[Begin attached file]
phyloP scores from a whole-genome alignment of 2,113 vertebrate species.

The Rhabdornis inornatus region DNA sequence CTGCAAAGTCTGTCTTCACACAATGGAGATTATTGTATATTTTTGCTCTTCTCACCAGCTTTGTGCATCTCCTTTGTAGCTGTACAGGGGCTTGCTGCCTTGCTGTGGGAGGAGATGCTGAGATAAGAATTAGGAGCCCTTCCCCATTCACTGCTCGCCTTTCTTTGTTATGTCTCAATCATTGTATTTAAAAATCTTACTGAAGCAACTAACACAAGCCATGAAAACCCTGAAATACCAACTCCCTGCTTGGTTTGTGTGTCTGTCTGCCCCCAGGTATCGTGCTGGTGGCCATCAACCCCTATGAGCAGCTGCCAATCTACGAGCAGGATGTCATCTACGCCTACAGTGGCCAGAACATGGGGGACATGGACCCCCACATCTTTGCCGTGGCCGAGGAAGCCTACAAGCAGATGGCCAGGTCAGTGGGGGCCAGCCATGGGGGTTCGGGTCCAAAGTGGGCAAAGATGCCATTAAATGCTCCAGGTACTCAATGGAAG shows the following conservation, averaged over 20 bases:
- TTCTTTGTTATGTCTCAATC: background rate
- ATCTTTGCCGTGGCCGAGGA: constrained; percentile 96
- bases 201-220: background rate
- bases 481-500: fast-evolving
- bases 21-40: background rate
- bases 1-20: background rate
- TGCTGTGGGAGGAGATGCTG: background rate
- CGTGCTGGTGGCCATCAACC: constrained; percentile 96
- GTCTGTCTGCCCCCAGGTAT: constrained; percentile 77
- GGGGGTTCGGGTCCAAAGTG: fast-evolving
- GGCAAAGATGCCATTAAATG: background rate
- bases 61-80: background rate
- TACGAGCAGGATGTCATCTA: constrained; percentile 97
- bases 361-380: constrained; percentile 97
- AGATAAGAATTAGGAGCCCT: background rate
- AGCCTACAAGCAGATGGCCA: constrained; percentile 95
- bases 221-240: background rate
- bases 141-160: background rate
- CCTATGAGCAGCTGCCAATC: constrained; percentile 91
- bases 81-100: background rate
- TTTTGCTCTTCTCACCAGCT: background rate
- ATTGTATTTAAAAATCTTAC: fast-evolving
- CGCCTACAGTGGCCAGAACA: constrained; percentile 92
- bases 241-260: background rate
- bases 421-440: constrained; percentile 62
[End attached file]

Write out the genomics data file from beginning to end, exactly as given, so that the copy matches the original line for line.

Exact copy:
phyloP scores from a whole-genome alignment of 2,113 vertebrate species.

The Rhabdornis inornatus region DNA sequence CTGCAAAGTCTGTCTTCACACAATGGAGATTATTGTATATTTTTGCTCTTCTCACCAGCTTTGTGCATCTCCTTTGTAGCTGTACAGGGGCTTGCTGCCTTGCTGTGGGAGGAGATGCTGAGATAAGAATTAGGAGCCCTTCCCCATTCACTGCTCGCCTTTCTTTGTTATGTCTCAATCATTGTATTTAAAAATCTTACTGAAGCAACTAACACAAGCCATGAAAACCCTGAAATACCAACTCCCTGCTTGGTTTGTGTGTCTGTCTGCCCCCAGGTATCGTGCTGGTGGCCATCAACCCCTATGAGCAGCTGCCAATCTACGAGCAGGATGTCATCTACGCCTACAGTGGCCAGAACATGGGGGACATGGACCCCCACATCTTTGCCGTGGCCGAGGAAGCCTACAAGCAGATGGCCAGGTCAGTGGGGGCCAGCCATGGGGGTTCGGGTCCAAAGTGGGCAAAGATGCCATTAAATGCTCCAGGTACTCAATGGAAG shows the following conservation, averaged over 20 bases:
- TTCTTTGTTATGTCTCAATC: background rate
- ATCTTTGCCGTGGCCGAGGA: constrained; percentile 96
- bases 201-220: background rate
- bases 481-500: fast-evolving
- bases 21-40: background rate
- bases 1-20: background rate
- TGCTGTGGGAGGAGATGCTG: background rate
- CGTGCTGGTGGCCATCAACC: constrained; percentile 96
- GTCTGTCTGCCCCCAGGTAT: constrained; percentile 77
- GGGGGTTCGGGTCCAAAGTG: fast-evolving
- GGCAAAGATGCCATTAAATG: background rate
- bases 61-80: background rate
- TACGAGCAGGATGTCATCTA: constrained; percentile 97
- bases 361-380: constrained; percentile 97
- AGATAAGAATTAGGAGCCCT: background rate
- AGCCTACAAGCAGATGGCCA: constrained; percentile 95
- bases 221-240: background rate
- bases 141-160: background rate
- CCTATGAGCAGCTGCCAATC: constrained; percentile 91
- bases 81-100: background rate
- TTTTGCTCTTCTCACCAGCT: background rate
- ATTGTATTTAAAAATCTTAC: fast-evolving
- CGCCTACAGTGGCCAGAACA: constrained; percentile 92
- bases 241-260: background rate
- bases 421-440: constrained; percentile 62